The Community Counseling Centers of Chicago is another of those workaday groups that are like the stitches on a baseball, holding together poor and working-class neighborhoods. With an annual budget of $16 million, the agency tends to families torn by crime and violence as well as people who are psychologically stressed and abusing drugs.
‘Two weeks ago, I had days to meet my $420,000 payroll and all I was looking at was a $200,000 line of credit from a bank,’ recalled [Chief Administrative Officer John] Troy.
$16 million a year? For community center? You don’t think that’s being mismanaged at all? There are entire cities that run on that budget. $420,000 in payroll? Again, for a community center? Now I know why our president was a community organizer. Instead of implementing some sort of fiscal restraint years ago on programs like this, Illinois citizens in towns like Carbondale, many of whom have never even been to Chicago, are now having money taken out of their pockets for this $16 million per year monstrosity. Why? Because no one has the guts to stand up to those who spit out the “these people need help” meme.
Legislators this year raised the retirement age and slashed benefits. Though changes apply only to future employees, the legislature claimed immediate savings.
“Savings upfront and reforms down the road,” said Mr. Hynes, the state comptroller. “It’s just bad habits and bad practices.”
I’m not exactly sure what Hynes is trying to say here, but Illinois’ problems go well beyond “bad habits and bad practices.” Illinois, like California and Michigan, has placed an overwhelmingly heavy burden on the majority of the population for the benefit of the “those in need of help” minority. Of course, since no one actually attempts to define who those people are, and what constitutes “need,” the government just throws more and more money at them. Illinois’ budget disaster is largely the result of arbitrary determinations of need, made by those running for office. That’s the exact opposite of good government.
More broadly, Illinois is caught between blue state convictions about social safety nets and a red state aversion to taxes. For years, the Democratic-controlled legislature has passed budgets that are, in effect, in deficit. Lawmakers routinely skip around the state’s balanced-budget law, with few consequences. (Republicans are near monolithic in voting against any tax increases and borrowings. When one broke ranks to try to keep the pension solvent, he was stripped of a committee position, reducing his pay and pension.)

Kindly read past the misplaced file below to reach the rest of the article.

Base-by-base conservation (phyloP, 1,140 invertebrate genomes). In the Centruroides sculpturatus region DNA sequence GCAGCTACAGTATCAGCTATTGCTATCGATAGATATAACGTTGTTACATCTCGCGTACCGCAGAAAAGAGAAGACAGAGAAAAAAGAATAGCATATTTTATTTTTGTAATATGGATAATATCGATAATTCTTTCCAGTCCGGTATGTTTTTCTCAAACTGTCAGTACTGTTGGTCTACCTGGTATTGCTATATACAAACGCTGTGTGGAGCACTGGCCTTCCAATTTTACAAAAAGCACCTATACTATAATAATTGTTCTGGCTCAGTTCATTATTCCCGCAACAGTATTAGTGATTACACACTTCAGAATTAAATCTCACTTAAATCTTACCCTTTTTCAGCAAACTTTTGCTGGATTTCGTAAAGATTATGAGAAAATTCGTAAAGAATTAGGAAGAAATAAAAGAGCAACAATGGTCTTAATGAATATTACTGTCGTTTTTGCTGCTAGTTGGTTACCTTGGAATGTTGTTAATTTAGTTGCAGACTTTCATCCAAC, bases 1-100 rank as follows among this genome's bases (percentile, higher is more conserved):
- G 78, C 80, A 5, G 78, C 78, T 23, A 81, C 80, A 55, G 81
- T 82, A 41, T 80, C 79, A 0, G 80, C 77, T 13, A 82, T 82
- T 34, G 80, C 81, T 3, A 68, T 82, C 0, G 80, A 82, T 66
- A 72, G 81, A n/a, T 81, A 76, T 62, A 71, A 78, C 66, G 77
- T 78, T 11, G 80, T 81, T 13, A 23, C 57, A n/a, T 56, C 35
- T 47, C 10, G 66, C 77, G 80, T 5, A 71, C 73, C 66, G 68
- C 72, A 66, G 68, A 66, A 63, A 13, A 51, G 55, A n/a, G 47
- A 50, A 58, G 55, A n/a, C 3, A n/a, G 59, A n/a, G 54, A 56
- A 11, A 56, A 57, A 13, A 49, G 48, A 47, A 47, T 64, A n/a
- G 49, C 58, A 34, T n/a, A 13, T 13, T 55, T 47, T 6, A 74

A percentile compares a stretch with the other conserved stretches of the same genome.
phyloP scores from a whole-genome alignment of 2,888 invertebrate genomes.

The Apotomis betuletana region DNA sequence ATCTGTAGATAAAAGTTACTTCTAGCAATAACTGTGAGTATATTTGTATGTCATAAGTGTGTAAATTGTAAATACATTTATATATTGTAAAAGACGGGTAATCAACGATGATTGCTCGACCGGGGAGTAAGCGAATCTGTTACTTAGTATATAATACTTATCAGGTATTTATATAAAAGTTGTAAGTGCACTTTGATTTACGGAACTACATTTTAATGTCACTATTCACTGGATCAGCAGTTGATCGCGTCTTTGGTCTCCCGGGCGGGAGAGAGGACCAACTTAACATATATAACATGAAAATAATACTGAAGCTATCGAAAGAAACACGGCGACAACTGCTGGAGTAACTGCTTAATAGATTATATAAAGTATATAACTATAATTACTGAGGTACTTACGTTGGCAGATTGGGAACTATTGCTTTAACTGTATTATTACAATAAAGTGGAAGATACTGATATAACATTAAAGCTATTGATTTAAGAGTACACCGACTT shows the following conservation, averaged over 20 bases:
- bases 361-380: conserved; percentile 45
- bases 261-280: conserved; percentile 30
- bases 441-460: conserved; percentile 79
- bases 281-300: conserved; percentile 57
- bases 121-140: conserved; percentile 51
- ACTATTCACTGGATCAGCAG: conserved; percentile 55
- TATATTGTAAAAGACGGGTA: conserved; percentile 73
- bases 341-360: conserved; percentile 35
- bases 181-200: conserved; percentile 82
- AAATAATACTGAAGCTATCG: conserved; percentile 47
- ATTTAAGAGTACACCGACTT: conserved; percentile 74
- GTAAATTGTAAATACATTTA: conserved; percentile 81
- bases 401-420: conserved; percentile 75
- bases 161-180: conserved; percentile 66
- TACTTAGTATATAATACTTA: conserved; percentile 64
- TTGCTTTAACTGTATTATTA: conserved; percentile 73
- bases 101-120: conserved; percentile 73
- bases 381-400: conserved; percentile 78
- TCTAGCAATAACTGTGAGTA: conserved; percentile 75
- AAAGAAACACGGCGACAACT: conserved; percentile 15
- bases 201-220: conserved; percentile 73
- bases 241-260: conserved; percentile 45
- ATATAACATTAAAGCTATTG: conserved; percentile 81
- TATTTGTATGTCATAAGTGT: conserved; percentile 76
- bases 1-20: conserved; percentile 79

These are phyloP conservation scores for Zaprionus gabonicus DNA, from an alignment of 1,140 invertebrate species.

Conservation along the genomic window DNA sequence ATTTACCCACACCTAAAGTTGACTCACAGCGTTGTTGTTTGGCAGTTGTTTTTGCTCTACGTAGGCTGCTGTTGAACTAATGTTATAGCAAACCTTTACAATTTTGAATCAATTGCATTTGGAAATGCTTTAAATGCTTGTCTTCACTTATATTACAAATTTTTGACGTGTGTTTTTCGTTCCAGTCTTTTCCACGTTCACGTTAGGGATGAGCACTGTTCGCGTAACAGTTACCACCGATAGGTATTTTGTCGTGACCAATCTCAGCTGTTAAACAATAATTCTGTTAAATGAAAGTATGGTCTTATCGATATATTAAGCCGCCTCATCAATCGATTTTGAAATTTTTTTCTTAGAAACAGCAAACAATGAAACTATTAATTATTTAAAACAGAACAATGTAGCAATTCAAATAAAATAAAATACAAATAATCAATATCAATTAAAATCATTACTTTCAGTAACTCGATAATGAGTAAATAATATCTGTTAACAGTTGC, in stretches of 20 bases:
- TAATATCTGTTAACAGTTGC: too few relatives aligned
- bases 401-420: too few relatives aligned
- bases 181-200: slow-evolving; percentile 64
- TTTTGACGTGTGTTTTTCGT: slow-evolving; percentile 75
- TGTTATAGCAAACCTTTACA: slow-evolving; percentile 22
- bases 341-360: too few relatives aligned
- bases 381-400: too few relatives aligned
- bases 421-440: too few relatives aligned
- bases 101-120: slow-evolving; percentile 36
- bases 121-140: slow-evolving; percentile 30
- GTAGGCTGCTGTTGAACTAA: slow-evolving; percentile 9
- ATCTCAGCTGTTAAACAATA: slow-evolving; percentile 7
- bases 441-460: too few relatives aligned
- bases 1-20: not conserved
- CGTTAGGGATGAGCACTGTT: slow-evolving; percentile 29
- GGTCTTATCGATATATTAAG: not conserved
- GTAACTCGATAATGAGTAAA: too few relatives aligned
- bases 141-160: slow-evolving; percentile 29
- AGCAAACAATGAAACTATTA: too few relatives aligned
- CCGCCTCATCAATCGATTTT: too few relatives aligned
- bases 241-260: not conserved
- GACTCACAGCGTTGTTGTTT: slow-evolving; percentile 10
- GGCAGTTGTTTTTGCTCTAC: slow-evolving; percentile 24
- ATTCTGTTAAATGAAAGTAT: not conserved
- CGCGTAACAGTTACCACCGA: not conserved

This is where the New York Times goes from reporting the news to offering its opinions. Illinois isn’t “caught between blue state convictions about safety social safety nets and a red state aversion to taxes.” It’s caught between the corrupt political machine in Chicago, which is driven entirely by a small group of liberals, and the rest of the state. And those monolithic Republicans? The article fails to mention that they are in the perpetual minority in the Illinois legislature. The implication that Republicans have some hand in the budget crisis is laughable.
Of course, the response of Mr. Hynes, as it is with all liberals, isn’t to cut spending…it’s to raise taxes.
‘Only the most delusional people think you can solve this without raising taxes,’ he said.
Well Mr. Hynes, and by extension, Mr. Obama, you’re delusional to think that raising taxes will improve anything. We would still have government full of corrupt politicians who vote themselves raises and refuse to cut spending because it might cost them votes. How much in governmental salary are you making Mr. Hynes? How about Mayor Daley? Governor Quinn? Before government employees, who are paid with my taxes, stick their hands in my pockets again, why don’t they do their part?
On this Fourth of July, remember that we don’t depend on the government, but it does depend on us. Even better, remember it in November. In the meantime, I will continue to pressure my wife into a new move…to South Dakota.